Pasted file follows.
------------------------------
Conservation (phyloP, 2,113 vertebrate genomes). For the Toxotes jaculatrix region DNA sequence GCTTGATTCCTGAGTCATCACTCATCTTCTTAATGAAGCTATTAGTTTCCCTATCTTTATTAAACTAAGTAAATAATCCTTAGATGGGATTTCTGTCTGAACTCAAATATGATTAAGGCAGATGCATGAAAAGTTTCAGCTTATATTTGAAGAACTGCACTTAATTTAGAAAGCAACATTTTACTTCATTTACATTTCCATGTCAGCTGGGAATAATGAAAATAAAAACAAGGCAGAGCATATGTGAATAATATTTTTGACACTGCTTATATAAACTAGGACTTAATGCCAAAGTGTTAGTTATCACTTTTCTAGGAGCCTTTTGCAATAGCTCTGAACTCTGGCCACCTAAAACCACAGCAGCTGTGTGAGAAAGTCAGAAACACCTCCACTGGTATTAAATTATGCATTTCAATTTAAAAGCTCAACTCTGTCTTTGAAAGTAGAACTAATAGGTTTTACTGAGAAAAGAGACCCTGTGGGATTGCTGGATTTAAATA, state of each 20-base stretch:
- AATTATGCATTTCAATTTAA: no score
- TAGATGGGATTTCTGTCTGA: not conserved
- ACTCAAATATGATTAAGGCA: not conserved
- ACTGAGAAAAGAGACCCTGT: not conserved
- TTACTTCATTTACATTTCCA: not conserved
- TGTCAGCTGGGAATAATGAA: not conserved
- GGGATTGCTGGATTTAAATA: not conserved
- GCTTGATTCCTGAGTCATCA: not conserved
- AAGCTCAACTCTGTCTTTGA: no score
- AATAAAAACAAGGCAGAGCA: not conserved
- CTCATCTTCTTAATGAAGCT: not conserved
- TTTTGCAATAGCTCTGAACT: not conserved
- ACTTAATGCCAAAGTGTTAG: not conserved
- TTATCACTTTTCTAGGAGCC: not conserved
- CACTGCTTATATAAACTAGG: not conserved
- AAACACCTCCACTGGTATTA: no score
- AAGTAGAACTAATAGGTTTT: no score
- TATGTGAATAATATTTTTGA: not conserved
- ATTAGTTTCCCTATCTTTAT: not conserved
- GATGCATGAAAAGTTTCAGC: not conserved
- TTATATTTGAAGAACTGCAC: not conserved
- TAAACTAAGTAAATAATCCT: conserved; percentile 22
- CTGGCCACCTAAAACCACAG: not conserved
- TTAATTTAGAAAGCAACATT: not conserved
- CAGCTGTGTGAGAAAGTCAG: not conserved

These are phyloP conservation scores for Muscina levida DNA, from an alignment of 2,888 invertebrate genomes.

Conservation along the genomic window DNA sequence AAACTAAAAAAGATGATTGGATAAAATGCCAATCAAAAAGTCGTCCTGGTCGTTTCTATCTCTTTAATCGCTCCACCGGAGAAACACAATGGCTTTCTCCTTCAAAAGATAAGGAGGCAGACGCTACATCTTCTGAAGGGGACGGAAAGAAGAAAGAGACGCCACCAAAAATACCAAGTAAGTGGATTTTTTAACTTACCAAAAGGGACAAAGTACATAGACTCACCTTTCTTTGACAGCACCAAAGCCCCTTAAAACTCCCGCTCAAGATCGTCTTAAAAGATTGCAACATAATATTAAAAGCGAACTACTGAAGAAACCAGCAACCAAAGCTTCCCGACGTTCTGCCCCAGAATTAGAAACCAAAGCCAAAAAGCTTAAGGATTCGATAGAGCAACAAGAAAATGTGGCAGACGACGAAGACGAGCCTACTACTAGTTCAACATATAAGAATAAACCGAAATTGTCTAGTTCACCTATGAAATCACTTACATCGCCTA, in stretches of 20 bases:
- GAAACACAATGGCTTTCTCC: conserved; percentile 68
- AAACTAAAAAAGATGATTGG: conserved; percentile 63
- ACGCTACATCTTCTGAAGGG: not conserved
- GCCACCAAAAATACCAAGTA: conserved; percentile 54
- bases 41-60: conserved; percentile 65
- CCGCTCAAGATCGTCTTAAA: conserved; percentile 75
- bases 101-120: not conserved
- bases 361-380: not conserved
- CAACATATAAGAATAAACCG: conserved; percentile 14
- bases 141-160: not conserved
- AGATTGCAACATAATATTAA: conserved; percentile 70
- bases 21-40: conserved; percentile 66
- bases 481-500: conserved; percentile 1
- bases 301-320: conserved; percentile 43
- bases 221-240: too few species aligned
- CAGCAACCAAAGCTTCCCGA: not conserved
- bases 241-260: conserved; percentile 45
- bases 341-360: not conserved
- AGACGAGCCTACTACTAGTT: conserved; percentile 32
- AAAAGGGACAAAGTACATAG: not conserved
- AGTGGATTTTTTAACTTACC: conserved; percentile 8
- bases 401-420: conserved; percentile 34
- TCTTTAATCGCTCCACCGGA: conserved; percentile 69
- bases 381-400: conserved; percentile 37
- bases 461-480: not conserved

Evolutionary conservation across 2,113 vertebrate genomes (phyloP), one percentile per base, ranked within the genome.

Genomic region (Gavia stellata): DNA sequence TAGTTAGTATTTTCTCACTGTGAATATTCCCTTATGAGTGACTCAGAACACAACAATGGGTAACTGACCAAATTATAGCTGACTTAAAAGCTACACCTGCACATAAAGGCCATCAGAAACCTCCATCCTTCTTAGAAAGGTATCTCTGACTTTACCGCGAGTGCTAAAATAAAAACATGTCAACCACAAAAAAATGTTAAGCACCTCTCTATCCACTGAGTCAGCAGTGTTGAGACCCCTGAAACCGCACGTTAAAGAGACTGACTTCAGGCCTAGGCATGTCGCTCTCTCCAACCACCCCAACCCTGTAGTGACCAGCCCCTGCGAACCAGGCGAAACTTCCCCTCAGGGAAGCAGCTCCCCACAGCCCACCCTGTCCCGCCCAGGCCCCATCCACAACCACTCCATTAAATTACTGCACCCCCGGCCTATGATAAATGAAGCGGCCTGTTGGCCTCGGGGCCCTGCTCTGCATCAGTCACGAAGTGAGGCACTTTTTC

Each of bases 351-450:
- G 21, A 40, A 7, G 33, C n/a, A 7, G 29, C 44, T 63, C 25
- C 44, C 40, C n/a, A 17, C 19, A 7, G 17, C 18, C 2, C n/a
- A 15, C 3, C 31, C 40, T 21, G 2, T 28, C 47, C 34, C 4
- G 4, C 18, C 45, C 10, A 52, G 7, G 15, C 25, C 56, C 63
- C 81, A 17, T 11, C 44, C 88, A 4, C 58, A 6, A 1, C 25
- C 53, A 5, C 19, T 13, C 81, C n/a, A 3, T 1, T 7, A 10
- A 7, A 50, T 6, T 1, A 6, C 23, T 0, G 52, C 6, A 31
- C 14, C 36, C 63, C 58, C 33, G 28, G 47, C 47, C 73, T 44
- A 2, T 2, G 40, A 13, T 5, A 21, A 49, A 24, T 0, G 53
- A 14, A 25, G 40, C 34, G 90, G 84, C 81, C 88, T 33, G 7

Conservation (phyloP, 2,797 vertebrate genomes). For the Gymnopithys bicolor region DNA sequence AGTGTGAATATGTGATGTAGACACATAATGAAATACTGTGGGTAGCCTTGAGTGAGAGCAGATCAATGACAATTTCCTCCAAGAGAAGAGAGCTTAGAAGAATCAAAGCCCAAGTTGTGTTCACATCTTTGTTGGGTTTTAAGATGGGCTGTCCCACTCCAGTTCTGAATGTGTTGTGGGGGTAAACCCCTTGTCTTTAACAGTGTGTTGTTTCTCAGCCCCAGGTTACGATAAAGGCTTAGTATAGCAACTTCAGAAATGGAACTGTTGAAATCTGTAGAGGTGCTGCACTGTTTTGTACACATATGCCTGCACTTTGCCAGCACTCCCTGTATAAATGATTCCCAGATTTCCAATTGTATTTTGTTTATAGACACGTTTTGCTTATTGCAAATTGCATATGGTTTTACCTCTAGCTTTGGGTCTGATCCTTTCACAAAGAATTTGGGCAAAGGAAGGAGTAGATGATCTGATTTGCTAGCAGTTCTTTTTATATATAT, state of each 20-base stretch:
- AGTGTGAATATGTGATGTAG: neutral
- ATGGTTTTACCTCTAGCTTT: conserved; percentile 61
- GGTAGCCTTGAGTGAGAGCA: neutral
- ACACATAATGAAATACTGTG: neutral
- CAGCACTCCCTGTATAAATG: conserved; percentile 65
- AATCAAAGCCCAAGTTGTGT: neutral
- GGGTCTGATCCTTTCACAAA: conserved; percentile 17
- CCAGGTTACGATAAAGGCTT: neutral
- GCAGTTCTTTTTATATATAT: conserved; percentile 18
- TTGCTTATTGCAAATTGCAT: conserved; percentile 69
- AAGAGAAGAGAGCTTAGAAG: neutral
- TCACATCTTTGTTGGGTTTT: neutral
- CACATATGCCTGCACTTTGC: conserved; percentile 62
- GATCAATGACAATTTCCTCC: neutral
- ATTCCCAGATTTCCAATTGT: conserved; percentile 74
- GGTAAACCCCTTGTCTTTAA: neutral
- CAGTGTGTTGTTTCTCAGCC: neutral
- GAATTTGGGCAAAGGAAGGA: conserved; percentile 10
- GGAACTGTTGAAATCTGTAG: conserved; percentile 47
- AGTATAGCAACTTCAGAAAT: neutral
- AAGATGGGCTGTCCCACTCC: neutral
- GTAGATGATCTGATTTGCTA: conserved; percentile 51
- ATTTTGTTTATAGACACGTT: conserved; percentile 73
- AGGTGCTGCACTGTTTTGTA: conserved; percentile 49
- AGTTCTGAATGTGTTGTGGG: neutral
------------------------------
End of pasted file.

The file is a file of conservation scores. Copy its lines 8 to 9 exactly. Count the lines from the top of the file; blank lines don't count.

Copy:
- GGGATTGCTGGATTTAAATA: not conserved
- GCTTGATTCCTGAGTCATCA: not conserved